The “window unit” had me a little puzzled, but I realised later on that it was an air conditioner!
      I’m just curious: I see you said your genre is fantasy, but I couldn’t really find a hint of that in these two scenes. I know there are still plenty of time in the story for that, but perhaps you can you just hide a small few clues here that there is an element of fantasy coming in your story, otherwise it might seem too unexpected later?
      Well done!

      • Hi Riana, thanks for your feedback. I know the phrase “window unit” could be something to trip up readers. I’m writing a story set in the 1980s, when a lot of people here (in the US South) still had window air conditioners instead of central heating/air. I’ve had trouble showing the time period I’m going for because it’s recent enough that it wasn’t that different, but far enough back that people who grew up in that era will get some of the cues I’m giving but others will not. If you have any ideas on how to show the era better, I would love to hear them.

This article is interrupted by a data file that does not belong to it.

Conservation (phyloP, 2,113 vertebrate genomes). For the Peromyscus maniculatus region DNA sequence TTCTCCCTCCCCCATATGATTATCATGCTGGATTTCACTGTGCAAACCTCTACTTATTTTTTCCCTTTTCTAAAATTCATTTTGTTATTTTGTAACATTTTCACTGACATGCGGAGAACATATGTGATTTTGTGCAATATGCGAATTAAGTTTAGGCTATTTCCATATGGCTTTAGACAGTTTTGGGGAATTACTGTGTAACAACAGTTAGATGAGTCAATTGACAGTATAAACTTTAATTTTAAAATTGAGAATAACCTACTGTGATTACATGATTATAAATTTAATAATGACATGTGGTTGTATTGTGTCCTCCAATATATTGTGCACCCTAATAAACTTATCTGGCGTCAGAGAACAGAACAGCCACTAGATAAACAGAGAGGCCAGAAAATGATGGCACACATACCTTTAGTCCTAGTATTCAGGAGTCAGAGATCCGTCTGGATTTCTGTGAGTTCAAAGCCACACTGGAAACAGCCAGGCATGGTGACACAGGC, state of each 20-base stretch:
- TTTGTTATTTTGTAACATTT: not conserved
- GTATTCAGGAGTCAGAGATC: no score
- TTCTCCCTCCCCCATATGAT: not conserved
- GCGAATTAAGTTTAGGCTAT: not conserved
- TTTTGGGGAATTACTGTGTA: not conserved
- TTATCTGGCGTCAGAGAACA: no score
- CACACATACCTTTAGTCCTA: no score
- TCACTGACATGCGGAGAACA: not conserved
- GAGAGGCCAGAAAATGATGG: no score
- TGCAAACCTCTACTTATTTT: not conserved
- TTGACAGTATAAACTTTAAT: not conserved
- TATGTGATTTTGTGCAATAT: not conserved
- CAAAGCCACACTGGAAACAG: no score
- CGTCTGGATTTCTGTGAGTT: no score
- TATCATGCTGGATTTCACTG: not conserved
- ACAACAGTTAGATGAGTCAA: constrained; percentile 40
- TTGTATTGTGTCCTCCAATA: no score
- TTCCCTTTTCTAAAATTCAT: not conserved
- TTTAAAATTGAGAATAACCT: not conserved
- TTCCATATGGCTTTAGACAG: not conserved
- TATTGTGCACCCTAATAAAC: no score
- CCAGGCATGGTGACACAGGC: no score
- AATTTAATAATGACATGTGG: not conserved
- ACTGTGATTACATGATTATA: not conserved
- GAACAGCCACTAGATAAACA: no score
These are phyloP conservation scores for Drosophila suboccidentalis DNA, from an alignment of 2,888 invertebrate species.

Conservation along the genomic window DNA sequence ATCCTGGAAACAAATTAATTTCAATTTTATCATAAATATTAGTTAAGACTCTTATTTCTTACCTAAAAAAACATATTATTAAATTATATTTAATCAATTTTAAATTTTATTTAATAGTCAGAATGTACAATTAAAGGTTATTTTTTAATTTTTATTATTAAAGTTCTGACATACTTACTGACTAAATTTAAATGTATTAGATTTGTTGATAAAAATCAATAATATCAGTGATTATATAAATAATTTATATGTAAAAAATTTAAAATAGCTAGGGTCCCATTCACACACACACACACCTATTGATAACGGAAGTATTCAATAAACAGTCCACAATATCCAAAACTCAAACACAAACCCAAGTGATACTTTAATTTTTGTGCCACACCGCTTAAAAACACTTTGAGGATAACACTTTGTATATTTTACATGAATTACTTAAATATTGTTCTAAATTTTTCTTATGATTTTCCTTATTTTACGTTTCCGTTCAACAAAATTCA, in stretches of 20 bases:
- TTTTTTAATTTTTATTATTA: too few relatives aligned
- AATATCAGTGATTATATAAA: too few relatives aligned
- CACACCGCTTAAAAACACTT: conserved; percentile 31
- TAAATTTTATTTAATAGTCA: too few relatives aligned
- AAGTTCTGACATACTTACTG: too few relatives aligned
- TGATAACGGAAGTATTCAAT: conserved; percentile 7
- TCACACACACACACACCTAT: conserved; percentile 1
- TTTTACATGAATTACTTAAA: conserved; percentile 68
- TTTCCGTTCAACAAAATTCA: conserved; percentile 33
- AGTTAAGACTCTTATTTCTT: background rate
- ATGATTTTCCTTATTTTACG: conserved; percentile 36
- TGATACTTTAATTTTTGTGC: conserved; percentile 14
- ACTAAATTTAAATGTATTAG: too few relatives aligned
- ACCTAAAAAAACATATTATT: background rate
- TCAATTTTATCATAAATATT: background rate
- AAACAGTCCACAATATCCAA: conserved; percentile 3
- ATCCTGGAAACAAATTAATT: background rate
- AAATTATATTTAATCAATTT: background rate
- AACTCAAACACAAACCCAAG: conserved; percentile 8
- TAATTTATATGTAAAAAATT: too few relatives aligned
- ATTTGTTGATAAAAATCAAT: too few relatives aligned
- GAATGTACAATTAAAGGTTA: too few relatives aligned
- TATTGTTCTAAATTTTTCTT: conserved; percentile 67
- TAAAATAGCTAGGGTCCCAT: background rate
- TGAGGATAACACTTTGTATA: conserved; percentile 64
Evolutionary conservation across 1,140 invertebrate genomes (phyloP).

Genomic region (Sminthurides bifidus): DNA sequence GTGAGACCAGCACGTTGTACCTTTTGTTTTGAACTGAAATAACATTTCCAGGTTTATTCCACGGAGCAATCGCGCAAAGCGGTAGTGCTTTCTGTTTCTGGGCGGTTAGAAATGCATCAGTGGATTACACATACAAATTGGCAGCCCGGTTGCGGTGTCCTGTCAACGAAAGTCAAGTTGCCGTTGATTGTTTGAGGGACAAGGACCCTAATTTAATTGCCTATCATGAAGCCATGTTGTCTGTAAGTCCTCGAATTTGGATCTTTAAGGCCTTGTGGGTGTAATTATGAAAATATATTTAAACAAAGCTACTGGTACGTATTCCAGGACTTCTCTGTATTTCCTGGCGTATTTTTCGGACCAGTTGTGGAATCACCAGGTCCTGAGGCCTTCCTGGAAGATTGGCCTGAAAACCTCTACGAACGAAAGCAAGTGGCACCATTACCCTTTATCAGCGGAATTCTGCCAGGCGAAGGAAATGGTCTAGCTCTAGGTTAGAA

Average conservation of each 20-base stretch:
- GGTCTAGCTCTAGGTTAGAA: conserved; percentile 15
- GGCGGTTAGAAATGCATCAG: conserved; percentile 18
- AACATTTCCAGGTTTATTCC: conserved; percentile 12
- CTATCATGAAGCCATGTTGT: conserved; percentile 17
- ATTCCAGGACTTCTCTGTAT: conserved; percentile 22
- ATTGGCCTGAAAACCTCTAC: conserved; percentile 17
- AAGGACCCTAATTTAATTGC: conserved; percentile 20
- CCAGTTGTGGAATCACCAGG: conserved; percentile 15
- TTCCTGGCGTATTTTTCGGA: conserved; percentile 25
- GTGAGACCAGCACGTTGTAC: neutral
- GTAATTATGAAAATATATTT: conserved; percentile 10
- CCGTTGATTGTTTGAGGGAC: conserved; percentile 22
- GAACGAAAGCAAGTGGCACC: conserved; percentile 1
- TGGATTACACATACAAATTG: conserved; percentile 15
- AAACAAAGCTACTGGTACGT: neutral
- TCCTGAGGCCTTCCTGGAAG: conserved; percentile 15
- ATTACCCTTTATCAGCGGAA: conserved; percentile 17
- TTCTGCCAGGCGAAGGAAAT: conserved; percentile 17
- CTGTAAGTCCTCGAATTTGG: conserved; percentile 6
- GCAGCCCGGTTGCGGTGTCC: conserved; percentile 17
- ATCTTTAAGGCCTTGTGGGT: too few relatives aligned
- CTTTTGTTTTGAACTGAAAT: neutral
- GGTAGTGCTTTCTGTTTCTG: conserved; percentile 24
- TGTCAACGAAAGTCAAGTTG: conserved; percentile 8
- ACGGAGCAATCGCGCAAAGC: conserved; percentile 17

Because you asked, I will give you a little bit of what’s in store. Marcum doesn’t love his life. His mom is over-protective (for good reason, but try explaining to a kid why he’s not allowed to do what other kids are doing), and he feels isolated. In the next few scenes, he will move into an alternate world, one where he fits in and gets to do so many of the things he isn’t allowed to do in the “real” world. Not too many spoilers there. 🙂

        • Hi Maria! Ah I see, the “window unit” makes sense now! I love stories that takes place before the era of cell phones and laptops! 😀 If I think of any ideas to drop clues about the time I’ll let you know. I also love alternate universes, so very excited about reading your story! 😉